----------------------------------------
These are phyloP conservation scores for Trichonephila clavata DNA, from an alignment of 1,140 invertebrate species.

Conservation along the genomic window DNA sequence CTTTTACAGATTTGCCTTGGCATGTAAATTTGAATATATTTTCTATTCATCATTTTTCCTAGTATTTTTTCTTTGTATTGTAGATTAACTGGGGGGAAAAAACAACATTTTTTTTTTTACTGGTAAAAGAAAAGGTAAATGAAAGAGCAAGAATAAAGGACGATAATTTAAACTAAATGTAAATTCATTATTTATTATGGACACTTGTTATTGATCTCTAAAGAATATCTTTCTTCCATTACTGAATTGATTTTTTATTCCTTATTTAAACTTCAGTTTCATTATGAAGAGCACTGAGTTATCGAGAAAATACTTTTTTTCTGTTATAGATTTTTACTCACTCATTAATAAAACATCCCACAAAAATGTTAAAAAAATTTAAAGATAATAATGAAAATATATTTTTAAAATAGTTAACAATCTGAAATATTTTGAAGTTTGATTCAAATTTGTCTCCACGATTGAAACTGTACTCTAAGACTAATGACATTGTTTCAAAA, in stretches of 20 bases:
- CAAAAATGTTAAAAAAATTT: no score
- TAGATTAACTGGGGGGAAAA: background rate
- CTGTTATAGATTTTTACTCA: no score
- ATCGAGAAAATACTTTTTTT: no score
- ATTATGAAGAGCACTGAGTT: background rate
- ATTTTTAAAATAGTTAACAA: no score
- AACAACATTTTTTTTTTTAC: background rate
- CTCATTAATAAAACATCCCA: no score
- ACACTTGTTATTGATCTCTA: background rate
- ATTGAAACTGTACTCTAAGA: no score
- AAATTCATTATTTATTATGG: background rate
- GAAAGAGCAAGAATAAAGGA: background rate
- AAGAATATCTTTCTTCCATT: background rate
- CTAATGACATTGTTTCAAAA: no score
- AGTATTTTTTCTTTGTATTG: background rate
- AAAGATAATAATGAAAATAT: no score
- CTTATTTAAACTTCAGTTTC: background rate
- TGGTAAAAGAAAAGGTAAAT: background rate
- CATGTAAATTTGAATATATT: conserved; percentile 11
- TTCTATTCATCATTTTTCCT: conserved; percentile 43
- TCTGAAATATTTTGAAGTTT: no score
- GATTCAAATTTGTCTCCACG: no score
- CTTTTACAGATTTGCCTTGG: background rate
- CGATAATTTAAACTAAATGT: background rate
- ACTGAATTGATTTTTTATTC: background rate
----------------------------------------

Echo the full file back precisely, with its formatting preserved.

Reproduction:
These are phyloP conservation scores for Trichonephila clavata DNA, from an alignment of 1,140 invertebrate species.

Conservation along the genomic window DNA sequence CTTTTACAGATTTGCCTTGGCATGTAAATTTGAATATATTTTCTATTCATCATTTTTCCTAGTATTTTTTCTTTGTATTGTAGATTAACTGGGGGGAAAAAACAACATTTTTTTTTTTACTGGTAAAAGAAAAGGTAAATGAAAGAGCAAGAATAAAGGACGATAATTTAAACTAAATGTAAATTCATTATTTATTATGGACACTTGTTATTGATCTCTAAAGAATATCTTTCTTCCATTACTGAATTGATTTTTTATTCCTTATTTAAACTTCAGTTTCATTATGAAGAGCACTGAGTTATCGAGAAAATACTTTTTTTCTGTTATAGATTTTTACTCACTCATTAATAAAACATCCCACAAAAATGTTAAAAAAATTTAAAGATAATAATGAAAATATATTTTTAAAATAGTTAACAATCTGAAATATTTTGAAGTTTGATTCAAATTTGTCTCCACGATTGAAACTGTACTCTAAGACTAATGACATTGTTTCAAAA, in stretches of 20 bases:
- CAAAAATGTTAAAAAAATTT: no score
- TAGATTAACTGGGGGGAAAA: background rate
- CTGTTATAGATTTTTACTCA: no score
- ATCGAGAAAATACTTTTTTT: no score
- ATTATGAAGAGCACTGAGTT: background rate
- ATTTTTAAAATAGTTAACAA: no score
- AACAACATTTTTTTTTTTAC: background rate
- CTCATTAATAAAACATCCCA: no score
- ACACTTGTTATTGATCTCTA: background rate
- ATTGAAACTGTACTCTAAGA: no score
- AAATTCATTATTTATTATGG: background rate
- GAAAGAGCAAGAATAAAGGA: background rate
- AAGAATATCTTTCTTCCATT: background rate
- CTAATGACATTGTTTCAAAA: no score
- AGTATTTTTTCTTTGTATTG: background rate
- AAAGATAATAATGAAAATAT: no score
- CTTATTTAAACTTCAGTTTC: background rate
- TGGTAAAAGAAAAGGTAAAT: background rate
- CATGTAAATTTGAATATATT: conserved; percentile 11
- TTCTATTCATCATTTTTCCT: conserved; percentile 43
- TCTGAAATATTTTGAAGTTT: no score
- GATTCAAATTTGTCTCCACG: no score
- CTTTTACAGATTTGCCTTGG: background rate
- CGATAATTTAAACTAAATGT: background rate
- ACTGAATTGATTTTTTATTC: background rate